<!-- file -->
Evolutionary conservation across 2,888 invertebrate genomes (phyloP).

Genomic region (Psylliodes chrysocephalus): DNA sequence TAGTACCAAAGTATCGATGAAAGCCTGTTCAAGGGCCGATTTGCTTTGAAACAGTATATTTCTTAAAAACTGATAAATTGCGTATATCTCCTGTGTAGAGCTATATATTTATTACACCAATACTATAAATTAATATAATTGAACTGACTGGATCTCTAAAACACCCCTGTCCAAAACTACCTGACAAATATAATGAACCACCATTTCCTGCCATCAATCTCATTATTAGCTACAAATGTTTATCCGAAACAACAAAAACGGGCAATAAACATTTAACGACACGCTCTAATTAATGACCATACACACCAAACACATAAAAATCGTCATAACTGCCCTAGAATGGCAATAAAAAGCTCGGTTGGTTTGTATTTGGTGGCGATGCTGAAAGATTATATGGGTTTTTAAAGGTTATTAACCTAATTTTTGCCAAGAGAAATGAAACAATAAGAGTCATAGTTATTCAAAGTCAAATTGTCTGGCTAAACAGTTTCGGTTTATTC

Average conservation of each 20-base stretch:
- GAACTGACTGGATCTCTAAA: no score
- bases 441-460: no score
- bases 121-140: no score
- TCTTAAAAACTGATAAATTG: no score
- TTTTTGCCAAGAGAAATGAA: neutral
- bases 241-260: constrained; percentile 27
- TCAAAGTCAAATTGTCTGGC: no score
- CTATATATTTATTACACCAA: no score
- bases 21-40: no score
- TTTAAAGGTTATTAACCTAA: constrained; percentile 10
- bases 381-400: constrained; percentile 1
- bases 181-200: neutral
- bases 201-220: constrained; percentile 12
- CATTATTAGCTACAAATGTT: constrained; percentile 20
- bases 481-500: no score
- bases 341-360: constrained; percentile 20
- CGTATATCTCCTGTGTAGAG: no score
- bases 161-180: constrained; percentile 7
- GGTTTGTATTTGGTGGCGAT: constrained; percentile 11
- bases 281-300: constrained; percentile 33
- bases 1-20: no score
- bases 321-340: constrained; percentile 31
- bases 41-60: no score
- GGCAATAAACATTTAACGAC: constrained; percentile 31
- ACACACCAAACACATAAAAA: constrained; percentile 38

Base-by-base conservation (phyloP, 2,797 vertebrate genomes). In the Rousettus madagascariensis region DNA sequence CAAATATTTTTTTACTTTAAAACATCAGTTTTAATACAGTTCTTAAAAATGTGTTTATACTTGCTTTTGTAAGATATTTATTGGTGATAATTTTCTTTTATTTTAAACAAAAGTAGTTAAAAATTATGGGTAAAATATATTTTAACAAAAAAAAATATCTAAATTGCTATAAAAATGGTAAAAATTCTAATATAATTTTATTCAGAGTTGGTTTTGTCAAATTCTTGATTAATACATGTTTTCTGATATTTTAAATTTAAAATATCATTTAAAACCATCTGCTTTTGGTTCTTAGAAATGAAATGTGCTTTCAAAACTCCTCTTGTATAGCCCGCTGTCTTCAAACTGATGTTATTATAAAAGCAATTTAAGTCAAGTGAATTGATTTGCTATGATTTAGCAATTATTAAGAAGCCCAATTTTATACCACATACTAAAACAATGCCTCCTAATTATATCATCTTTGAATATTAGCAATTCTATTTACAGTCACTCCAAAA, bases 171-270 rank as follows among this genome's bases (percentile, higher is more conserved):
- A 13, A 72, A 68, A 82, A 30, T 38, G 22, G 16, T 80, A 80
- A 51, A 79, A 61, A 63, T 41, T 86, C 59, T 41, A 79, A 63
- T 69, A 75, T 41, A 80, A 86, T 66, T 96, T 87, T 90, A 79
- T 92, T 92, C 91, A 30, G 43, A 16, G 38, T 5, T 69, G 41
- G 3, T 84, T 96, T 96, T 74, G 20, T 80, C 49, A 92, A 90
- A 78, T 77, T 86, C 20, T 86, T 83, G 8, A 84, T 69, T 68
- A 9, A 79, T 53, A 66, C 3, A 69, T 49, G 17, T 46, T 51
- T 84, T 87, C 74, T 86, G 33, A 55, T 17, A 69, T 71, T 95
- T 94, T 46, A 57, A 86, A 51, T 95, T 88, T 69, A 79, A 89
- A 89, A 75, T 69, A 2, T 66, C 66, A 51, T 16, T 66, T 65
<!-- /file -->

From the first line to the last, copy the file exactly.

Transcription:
Evolutionary conservation across 2,888 invertebrate genomes (phyloP).

Genomic region (Psylliodes chrysocephalus): DNA sequence TAGTACCAAAGTATCGATGAAAGCCTGTTCAAGGGCCGATTTGCTTTGAAACAGTATATTTCTTAAAAACTGATAAATTGCGTATATCTCCTGTGTAGAGCTATATATTTATTACACCAATACTATAAATTAATATAATTGAACTGACTGGATCTCTAAAACACCCCTGTCCAAAACTACCTGACAAATATAATGAACCACCATTTCCTGCCATCAATCTCATTATTAGCTACAAATGTTTATCCGAAACAACAAAAACGGGCAATAAACATTTAACGACACGCTCTAATTAATGACCATACACACCAAACACATAAAAATCGTCATAACTGCCCTAGAATGGCAATAAAAAGCTCGGTTGGTTTGTATTTGGTGGCGATGCTGAAAGATTATATGGGTTTTTAAAGGTTATTAACCTAATTTTTGCCAAGAGAAATGAAACAATAAGAGTCATAGTTATTCAAAGTCAAATTGTCTGGCTAAACAGTTTCGGTTTATTC

Average conservation of each 20-base stretch:
- GAACTGACTGGATCTCTAAA: no score
- bases 441-460: no score
- bases 121-140: no score
- TCTTAAAAACTGATAAATTG: no score
- TTTTTGCCAAGAGAAATGAA: neutral
- bases 241-260: constrained; percentile 27
- TCAAAGTCAAATTGTCTGGC: no score
- CTATATATTTATTACACCAA: no score
- bases 21-40: no score
- TTTAAAGGTTATTAACCTAA: constrained; percentile 10
- bases 381-400: constrained; percentile 1
- bases 181-200: neutral
- bases 201-220: constrained; percentile 12
- CATTATTAGCTACAAATGTT: constrained; percentile 20
- bases 481-500: no score
- bases 341-360: constrained; percentile 20
- CGTATATCTCCTGTGTAGAG: no score
- bases 161-180: constrained; percentile 7
- GGTTTGTATTTGGTGGCGAT: constrained; percentile 11
- bases 281-300: constrained; percentile 33
- bases 1-20: no score
- bases 321-340: constrained; percentile 31
- bases 41-60: no score
- GGCAATAAACATTTAACGAC: constrained; percentile 31
- ACACACCAAACACATAAAAA: constrained; percentile 38

Base-by-base conservation (phyloP, 2,797 vertebrate genomes). In the Rousettus madagascariensis region DNA sequence CAAATATTTTTTTACTTTAAAACATCAGTTTTAATACAGTTCTTAAAAATGTGTTTATACTTGCTTTTGTAAGATATTTATTGGTGATAATTTTCTTTTATTTTAAACAAAAGTAGTTAAAAATTATGGGTAAAATATATTTTAACAAAAAAAAATATCTAAATTGCTATAAAAATGGTAAAAATTCTAATATAATTTTATTCAGAGTTGGTTTTGTCAAATTCTTGATTAATACATGTTTTCTGATATTTTAAATTTAAAATATCATTTAAAACCATCTGCTTTTGGTTCTTAGAAATGAAATGTGCTTTCAAAACTCCTCTTGTATAGCCCGCTGTCTTCAAACTGATGTTATTATAAAAGCAATTTAAGTCAAGTGAATTGATTTGCTATGATTTAGCAATTATTAAGAAGCCCAATTTTATACCACATACTAAAACAATGCCTCCTAATTATATCATCTTTGAATATTAGCAATTCTATTTACAGTCACTCCAAAA, bases 171-270 rank as follows among this genome's bases (percentile, higher is more conserved):
- A 13, A 72, A 68, A 82, A 30, T 38, G 22, G 16, T 80, A 80
- A 51, A 79, A 61, A 63, T 41, T 86, C 59, T 41, A 79, A 63
- T 69, A 75, T 41, A 80, A 86, T 66, T 96, T 87, T 90, A 79
- T 92, T 92, C 91, A 30, G 43, A 16, G 38, T 5, T 69, G 41
- G 3, T 84, T 96, T 96, T 74, G 20, T 80, C 49, A 92, A 90
- A 78, T 77, T 86, C 20, T 86, T 83, G 8, A 84, T 69, T 68
- A 9, A 79, T 53, A 66, C 3, A 69, T 49, G 17, T 46, T 51
- T 84, T 87, C 74, T 86, G 33, A 55, T 17, A 69, T 71, T 95
- T 94, T 46, A 57, A 86, A 51, T 95, T 88, T 69, A 79, A 89
- A 89, A 75, T 69, A 2, T 66, C 66, A 51, T 16, T 66, T 65